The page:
Turning a corner is usually a metaphor for good news, an expression of optimism. Except that Alex Billioux, the state assistant secretary for the Office of Public Health, didn’t use the term that way when he joined Gov. John Bel Edwards this week to announce the latest emergency measures to combat the coronavirus pandemic.
“We have clearly turned a corner in the wrong direction,” Dr. Billioux said while explaining that hospitalizations are once more as high as they were in early May.
The blunt assessment was not unexpected. Neither was Edwards’ extension of current Phase 2 restrictions, which include his recent mask mandate and the ban on on-site service at bars, through Aug. 7.
The data that the administration has been sharing on a near-daily basis offer ample evidence that this is the cautious, correct course. The total number of diagnosed cases this week reached 100,000, making Louisiana the 12th state to pass that benchmark. Deaths in the state have now topped 3,500.
In fact, for those who insist the Democratic governor is overplaying his hand and reaching beyond his authority — including an irresponsible subset of state Republican lawmakers joined of late by Attorney General Jeff Landry, himself recently diagnosed with the virus — the news could have been worse. Edwards didn’t go as far as the White House coronavirus task force’s recent recommendations to close gyms, further reduce indoor restaurant capacity and restrict gatherings to 10 people rather than the current 50.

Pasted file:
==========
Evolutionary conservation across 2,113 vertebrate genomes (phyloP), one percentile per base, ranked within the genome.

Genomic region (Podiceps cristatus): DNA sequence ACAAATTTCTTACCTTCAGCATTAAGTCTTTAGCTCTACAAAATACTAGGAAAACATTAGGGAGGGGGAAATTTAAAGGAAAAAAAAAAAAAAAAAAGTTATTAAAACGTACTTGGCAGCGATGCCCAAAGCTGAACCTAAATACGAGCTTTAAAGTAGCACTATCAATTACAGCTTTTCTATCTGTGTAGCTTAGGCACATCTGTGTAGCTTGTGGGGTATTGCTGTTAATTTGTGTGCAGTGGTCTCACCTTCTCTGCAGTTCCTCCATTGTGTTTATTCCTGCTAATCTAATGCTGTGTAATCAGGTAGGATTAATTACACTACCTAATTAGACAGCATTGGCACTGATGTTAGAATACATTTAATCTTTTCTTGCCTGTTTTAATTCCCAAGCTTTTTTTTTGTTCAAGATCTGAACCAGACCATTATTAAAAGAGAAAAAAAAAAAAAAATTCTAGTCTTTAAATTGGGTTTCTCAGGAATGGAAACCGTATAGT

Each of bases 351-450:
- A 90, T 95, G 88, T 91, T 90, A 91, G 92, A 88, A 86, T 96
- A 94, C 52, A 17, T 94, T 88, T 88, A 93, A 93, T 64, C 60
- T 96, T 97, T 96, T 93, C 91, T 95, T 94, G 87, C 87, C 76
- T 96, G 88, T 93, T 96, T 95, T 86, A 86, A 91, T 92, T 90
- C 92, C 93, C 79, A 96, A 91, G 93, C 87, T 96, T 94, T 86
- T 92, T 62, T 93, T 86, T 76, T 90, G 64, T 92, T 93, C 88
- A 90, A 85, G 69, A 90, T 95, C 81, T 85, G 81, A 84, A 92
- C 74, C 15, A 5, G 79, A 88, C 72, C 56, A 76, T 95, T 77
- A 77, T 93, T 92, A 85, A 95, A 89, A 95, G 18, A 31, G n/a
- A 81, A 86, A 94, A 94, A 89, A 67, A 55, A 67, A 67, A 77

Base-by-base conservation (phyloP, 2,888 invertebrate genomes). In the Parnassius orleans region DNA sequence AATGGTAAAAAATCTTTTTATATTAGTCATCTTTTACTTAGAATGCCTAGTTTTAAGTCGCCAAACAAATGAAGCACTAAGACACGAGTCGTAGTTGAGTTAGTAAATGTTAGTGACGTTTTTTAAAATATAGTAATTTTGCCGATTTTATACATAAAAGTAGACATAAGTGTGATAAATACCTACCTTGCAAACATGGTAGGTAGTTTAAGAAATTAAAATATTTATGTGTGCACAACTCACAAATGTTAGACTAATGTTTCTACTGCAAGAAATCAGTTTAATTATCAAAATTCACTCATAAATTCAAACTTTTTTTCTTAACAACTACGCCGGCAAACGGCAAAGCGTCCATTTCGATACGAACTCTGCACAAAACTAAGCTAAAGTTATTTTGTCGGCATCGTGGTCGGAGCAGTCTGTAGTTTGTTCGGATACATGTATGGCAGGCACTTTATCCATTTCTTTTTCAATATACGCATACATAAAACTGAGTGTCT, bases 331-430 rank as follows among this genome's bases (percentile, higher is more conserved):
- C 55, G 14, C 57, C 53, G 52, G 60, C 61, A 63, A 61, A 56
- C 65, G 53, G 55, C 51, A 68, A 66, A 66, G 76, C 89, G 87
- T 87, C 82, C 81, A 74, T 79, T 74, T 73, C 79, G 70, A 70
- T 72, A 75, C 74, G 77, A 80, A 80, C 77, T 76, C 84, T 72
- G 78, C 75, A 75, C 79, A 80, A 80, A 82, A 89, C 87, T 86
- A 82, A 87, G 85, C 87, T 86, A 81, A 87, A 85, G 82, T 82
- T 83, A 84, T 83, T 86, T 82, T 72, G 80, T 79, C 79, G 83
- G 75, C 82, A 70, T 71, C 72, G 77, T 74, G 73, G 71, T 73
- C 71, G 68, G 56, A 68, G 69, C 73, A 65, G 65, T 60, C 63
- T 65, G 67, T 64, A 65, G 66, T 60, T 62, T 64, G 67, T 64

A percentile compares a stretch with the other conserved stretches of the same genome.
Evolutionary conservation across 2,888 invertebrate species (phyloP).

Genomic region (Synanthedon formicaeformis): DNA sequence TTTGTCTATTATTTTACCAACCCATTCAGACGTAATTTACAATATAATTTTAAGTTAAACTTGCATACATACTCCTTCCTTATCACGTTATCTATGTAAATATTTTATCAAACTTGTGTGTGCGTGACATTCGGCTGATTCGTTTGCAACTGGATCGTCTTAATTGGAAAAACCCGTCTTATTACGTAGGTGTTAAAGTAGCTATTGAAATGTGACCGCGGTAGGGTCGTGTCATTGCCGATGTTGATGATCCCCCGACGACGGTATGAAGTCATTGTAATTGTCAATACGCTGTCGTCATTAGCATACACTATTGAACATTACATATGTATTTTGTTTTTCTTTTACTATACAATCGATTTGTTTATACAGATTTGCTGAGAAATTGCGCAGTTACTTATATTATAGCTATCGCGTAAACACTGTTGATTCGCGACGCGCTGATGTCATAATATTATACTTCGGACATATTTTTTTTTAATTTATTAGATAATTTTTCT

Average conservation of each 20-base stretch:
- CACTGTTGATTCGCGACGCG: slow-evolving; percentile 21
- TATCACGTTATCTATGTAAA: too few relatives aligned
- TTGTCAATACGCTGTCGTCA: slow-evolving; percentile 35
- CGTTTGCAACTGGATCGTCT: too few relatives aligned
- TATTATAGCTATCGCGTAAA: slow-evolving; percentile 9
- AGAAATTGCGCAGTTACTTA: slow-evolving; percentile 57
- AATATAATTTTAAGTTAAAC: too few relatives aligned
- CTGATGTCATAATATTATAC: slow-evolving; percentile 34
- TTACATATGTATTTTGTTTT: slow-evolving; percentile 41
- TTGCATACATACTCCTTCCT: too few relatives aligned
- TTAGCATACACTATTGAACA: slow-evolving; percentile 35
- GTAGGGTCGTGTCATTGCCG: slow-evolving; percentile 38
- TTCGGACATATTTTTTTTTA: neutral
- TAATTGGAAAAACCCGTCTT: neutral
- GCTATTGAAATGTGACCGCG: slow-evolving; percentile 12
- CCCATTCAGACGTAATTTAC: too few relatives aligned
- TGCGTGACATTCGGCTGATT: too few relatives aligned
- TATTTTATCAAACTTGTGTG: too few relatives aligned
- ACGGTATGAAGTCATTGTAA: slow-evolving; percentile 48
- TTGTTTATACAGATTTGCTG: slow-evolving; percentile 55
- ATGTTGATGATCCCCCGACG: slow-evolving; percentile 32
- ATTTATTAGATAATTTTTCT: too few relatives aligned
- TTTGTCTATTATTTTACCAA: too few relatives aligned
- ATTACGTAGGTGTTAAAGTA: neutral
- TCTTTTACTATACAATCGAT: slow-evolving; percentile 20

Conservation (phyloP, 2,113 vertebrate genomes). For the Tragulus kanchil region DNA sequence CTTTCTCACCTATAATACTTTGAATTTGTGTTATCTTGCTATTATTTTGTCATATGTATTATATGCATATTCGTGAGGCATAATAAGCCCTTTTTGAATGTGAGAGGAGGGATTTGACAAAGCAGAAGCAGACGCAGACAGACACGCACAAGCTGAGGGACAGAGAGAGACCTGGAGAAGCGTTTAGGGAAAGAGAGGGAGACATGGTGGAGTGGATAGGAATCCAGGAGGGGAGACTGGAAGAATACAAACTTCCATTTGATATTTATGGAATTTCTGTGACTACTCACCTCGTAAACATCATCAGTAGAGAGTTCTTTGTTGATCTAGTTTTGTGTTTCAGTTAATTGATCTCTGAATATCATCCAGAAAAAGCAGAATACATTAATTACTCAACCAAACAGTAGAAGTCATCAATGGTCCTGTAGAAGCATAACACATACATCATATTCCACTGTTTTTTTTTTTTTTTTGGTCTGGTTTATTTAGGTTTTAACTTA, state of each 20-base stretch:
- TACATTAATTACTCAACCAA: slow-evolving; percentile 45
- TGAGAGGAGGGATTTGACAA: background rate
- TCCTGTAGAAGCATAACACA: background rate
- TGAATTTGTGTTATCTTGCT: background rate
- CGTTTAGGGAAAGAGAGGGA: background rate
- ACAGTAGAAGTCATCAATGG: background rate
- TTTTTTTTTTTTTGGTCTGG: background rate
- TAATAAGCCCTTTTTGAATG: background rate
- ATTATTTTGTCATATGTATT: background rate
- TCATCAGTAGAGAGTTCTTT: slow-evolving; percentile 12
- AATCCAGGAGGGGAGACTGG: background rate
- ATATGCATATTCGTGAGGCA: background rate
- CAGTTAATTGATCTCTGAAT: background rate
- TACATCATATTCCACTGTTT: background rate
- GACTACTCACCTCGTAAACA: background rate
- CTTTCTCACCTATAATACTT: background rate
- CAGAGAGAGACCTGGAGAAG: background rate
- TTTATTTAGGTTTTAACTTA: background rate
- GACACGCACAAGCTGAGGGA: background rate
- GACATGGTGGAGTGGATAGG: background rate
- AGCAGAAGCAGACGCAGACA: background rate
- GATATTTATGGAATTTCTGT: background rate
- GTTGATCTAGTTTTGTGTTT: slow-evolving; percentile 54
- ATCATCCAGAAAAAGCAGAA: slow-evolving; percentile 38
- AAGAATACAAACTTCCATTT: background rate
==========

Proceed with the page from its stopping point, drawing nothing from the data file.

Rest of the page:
Still, we understand the immense frustration of businesses that can’t fully operate and employees who’ve lost jobs, and believe Edwards is striking the most sensible balance. In the meantime, we urge Congress to act quickly on a new relief package to help mitigate their losses and survive until the threat diminishes.
The governor is right that normal activity cannot fully rebound until the public health situation is more under control. That’s also the takeaway from difficult discussions happening all over the state about how to reopen schools, and the reason that some districts are coming up with alternatives despite Vice President Mike Pence’s recent insistence during a Baton Rouge visit that “we don’t want CDC guidance to be a reason why people don’t reopen their schools.” Reacting to the numbers and the concerns of parents and staff, both Orleans and East Baton Rouge announced this week that learning would happen remotely through at least Labor Day.
Nobody wants, that, just like nobody wants continued limits on economic activity. But Edwards is right that the path back requires all residents to take personal responsibility, wear masks and maintain social distance. We join the governor in urging everyone in the state to do their part, so that hopefully someday soon we’ll be talking about turning the corner toward better days.